Myopia: symptoms and causes

Myopia is defined as defective vision in which nearby objects are clearly seen but distant objects appear blurry.

Myopia occurs when the eyeball is too long or the cornea (the anterior transparent surface of the eyes) has too much curvature.
The object image takes place in front of the retina, the light-sensitive part of the eye, instead of directly on the retina and creates a blurred visual impression.

As a result, the light entering the eye is not properly focused and distant objects appear blurred.
As a rule, myopia begins in childhood. In most cases, it then stabilizes around the age of 20/25, but sometimes it continues to worsen over the years.Types of myopia

Classification according to anatomical criteria

Axis myopia
The origin of axis myopia is an increased axial length of the eye.

Refractive myopia
Refractive or refractive myopia depends on the condition of the refractive parts of the eye; It can be further divided into:

  1. Curvature myopia – caused by the increased curvature of the cornea or lens.
  2. Index myopia – caused by the change in the refractive index of the lens, for example in cataracts (cataracts).


Classification by symptoms

Simple myopia simplex
This is the most common form of myopia and is characterized by an eye that is too long for his vision. Simple myopia rarely reaches 10 diopters. There are no changes in the cornea or other eye structures.

Degenerative myopia
Degenerative myopia (also called malignantprogressive or pathological myopia) is characterized by changes in the fundus. This form of myopia deteriorates continuously throughout a lifetime. Degenerative myopia is one of the main causes of visual impairment because the patient can achieve a serious loss of vision. Causes include:

  • Glaucoma
  • Macular degeneration
  • Retinal or vitreous detachment.

Night myopia
This disorder is characterized by vision problems in low-contrast visibility, while daytime vision is normal. In a poorly lit environment, the eye experiences an increase in accommodation. Night myopia is more likely to affect young people than older people.

This disorder is caused by a spasm (unwanted muscle contraction, often accompanied by an increase in volume) of the ciliary muscle.

Induced myopia It is also called acquired or temporary myopia
and is caused by:

  1. some medications (e.g. diuretics),
  2. excessive glucose levels,
  3. Lens core sclerosis.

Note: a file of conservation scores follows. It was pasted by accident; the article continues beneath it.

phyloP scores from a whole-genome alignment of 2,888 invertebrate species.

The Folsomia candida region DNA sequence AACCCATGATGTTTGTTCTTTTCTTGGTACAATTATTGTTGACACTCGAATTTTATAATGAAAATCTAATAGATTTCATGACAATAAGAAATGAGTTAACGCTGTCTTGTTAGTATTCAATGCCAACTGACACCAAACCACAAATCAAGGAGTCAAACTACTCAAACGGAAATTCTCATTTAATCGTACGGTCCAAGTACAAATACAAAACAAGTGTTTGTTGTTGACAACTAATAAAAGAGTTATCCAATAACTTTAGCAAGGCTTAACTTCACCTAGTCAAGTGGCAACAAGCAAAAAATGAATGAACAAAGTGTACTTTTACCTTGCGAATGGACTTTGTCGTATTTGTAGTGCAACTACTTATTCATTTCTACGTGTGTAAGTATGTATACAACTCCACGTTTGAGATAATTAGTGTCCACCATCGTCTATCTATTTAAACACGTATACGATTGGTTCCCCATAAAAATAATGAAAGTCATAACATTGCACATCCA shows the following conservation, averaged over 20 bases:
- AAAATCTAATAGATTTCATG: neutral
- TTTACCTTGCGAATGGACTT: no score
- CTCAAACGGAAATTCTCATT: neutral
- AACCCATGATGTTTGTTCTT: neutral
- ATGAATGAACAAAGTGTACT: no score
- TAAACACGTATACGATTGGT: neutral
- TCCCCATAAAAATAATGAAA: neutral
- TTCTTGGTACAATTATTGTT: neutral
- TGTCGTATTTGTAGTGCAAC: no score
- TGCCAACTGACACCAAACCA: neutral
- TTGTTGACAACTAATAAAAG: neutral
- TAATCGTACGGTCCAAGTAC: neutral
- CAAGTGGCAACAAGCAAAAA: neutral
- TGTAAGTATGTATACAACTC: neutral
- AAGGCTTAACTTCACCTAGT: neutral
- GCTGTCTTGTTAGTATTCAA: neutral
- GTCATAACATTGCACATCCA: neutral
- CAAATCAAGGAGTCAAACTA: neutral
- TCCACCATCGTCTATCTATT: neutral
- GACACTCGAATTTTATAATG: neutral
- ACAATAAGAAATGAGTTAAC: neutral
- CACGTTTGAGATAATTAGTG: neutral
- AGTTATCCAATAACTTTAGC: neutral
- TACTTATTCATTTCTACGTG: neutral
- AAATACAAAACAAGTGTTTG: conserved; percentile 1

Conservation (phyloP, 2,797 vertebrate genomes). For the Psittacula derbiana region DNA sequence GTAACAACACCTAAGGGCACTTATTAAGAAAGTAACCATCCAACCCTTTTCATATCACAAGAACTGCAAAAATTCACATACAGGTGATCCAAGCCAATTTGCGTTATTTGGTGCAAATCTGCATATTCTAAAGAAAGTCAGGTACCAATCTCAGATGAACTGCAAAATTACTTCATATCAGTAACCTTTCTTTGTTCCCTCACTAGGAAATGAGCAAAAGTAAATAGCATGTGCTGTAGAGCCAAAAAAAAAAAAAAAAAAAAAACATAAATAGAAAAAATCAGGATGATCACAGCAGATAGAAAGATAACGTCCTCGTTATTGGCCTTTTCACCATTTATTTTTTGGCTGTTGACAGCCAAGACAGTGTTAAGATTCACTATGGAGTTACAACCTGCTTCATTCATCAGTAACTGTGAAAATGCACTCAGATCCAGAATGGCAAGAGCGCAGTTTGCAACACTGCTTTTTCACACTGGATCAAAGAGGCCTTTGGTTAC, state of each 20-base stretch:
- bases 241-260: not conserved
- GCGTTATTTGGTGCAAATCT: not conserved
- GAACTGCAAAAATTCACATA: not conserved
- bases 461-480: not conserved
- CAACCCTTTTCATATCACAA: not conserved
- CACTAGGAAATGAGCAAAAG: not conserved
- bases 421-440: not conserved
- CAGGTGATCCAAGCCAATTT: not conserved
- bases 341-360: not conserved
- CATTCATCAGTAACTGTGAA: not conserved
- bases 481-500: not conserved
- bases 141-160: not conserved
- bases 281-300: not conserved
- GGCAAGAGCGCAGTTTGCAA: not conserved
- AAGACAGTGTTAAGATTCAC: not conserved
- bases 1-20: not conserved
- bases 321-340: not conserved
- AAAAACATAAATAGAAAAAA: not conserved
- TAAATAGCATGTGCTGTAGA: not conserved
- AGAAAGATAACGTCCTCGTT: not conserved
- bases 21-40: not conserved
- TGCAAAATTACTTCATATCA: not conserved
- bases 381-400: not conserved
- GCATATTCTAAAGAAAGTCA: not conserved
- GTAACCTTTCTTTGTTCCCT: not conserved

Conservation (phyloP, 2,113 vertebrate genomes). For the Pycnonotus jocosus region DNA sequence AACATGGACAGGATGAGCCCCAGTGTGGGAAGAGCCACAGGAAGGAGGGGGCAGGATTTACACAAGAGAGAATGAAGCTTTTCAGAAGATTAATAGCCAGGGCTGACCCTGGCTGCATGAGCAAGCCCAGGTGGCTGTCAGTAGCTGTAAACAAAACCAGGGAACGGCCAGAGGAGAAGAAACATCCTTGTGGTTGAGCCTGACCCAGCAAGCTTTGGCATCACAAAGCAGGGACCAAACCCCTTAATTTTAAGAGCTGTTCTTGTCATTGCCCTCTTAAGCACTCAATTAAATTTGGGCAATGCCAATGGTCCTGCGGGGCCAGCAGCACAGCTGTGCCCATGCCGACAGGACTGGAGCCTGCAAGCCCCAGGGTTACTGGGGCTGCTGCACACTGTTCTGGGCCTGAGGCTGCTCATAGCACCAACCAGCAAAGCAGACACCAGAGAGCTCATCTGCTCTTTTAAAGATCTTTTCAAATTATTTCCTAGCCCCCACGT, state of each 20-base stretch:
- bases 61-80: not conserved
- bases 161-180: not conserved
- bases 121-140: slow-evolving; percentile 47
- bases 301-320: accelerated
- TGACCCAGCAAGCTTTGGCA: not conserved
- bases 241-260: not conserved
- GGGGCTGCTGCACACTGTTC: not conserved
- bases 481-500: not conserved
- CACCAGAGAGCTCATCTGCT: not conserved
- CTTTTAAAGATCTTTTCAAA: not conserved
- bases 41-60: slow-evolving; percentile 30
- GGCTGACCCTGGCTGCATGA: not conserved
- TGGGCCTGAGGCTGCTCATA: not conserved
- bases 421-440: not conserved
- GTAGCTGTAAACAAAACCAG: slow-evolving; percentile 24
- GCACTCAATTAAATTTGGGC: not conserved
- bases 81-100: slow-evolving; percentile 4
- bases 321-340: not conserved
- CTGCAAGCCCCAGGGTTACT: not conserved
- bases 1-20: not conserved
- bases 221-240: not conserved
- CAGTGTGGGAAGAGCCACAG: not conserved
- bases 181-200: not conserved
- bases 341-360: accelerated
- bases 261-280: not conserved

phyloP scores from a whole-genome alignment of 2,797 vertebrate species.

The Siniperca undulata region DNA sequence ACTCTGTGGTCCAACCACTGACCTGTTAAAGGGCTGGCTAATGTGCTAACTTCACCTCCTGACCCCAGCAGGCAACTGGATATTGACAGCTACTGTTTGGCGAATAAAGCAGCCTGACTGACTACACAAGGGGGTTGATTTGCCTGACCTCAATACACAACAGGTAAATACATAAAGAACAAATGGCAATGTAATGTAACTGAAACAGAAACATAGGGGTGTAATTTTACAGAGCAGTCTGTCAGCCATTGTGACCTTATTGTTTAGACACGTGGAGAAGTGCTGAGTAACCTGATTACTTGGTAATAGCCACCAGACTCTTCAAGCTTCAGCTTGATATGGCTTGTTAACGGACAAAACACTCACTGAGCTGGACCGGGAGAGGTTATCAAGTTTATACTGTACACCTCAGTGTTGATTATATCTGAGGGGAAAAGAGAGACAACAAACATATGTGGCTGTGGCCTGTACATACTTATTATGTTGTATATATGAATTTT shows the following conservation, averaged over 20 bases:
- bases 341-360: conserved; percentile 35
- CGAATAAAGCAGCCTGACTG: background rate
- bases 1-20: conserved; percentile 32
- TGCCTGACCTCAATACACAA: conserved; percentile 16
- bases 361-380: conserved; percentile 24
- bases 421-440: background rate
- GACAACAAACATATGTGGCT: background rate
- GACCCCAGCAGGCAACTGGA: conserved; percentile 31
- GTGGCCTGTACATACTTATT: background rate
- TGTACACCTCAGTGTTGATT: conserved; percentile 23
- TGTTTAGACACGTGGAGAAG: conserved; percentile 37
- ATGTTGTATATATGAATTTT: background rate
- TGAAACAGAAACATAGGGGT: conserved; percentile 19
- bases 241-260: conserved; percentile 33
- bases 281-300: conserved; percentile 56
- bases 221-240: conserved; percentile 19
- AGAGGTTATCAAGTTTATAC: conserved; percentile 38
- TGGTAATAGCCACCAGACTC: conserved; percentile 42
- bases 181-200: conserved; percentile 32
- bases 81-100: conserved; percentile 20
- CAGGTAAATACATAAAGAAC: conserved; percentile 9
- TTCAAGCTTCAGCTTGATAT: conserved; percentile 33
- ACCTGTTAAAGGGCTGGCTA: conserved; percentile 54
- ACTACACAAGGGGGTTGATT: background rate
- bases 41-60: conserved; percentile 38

4. The horizontal ligaments used to surgically treat retinal detachment can induce myopia by lengthening the axial length of the eye.

Deprivation myopia, for example, can develop if one eye remains connected for a long time.

Classification by degree and extent

Mild myopia
Less than 3 diopters.

Moderate myopia
Between 3 and 6 diopters.

Severe myopia Affects about 30% of myopia
and is more than 6 diopters.
People with severe myopia are more likely to:

  • Retinal detachment
  • open-angle glaucoma,
  • Mouches volantes (flying mosquitoes).

Classification according to time of origin

Congenital myopia This myopia, also known as infantile myopia
, is present from birth and persists throughout childhood.

Juvenile myopia
Myopia, which arose in childhood and adolescence, develops up to the age of 20 years.
According to scientists, the cause is heritability; In the past, it was thought that juvenile myopia was caused by overlearning, because the eyes are always focused on nearby objects.

Myopia in adults
Myopia, which arose in early adulthood, develops from the age of 20.

Causes of myopia

According to conventional medicine, the cause of myopia is genetic and environmental.

According to the blood group diet of Dr. D’Adamo and Mozzi, the visual impairments in children are caused by milk and dairy products in the diet.

According to the natural hygiene of Shelton, on the other hand, myopia has the following causes:

  • Insufficient eye activity
  • Poor lifestyle
  • Inappropriate nutrition

The structures of the eye are not hard and rigid, but flexible and can deform and adapt to the surrounding conditions.
Glasses reduce the adaptability (accommodation) of the lens and are therefore rejected by hygienists.

Living indoors and seeing up close
Various studies show that for improving or curing myopia, practicing outdoor activities is essential.

A 2008 study in Australia, in which 12-year-old children completed a program of outdoor activities during the day, shows a reduction in myopia within two years.

Another scientific study from Taiwan divided children aged 7 to 11 into two groups:

  1. The children regularly performed outdoor activities during the break.
  2. The children stayed in the building during the break.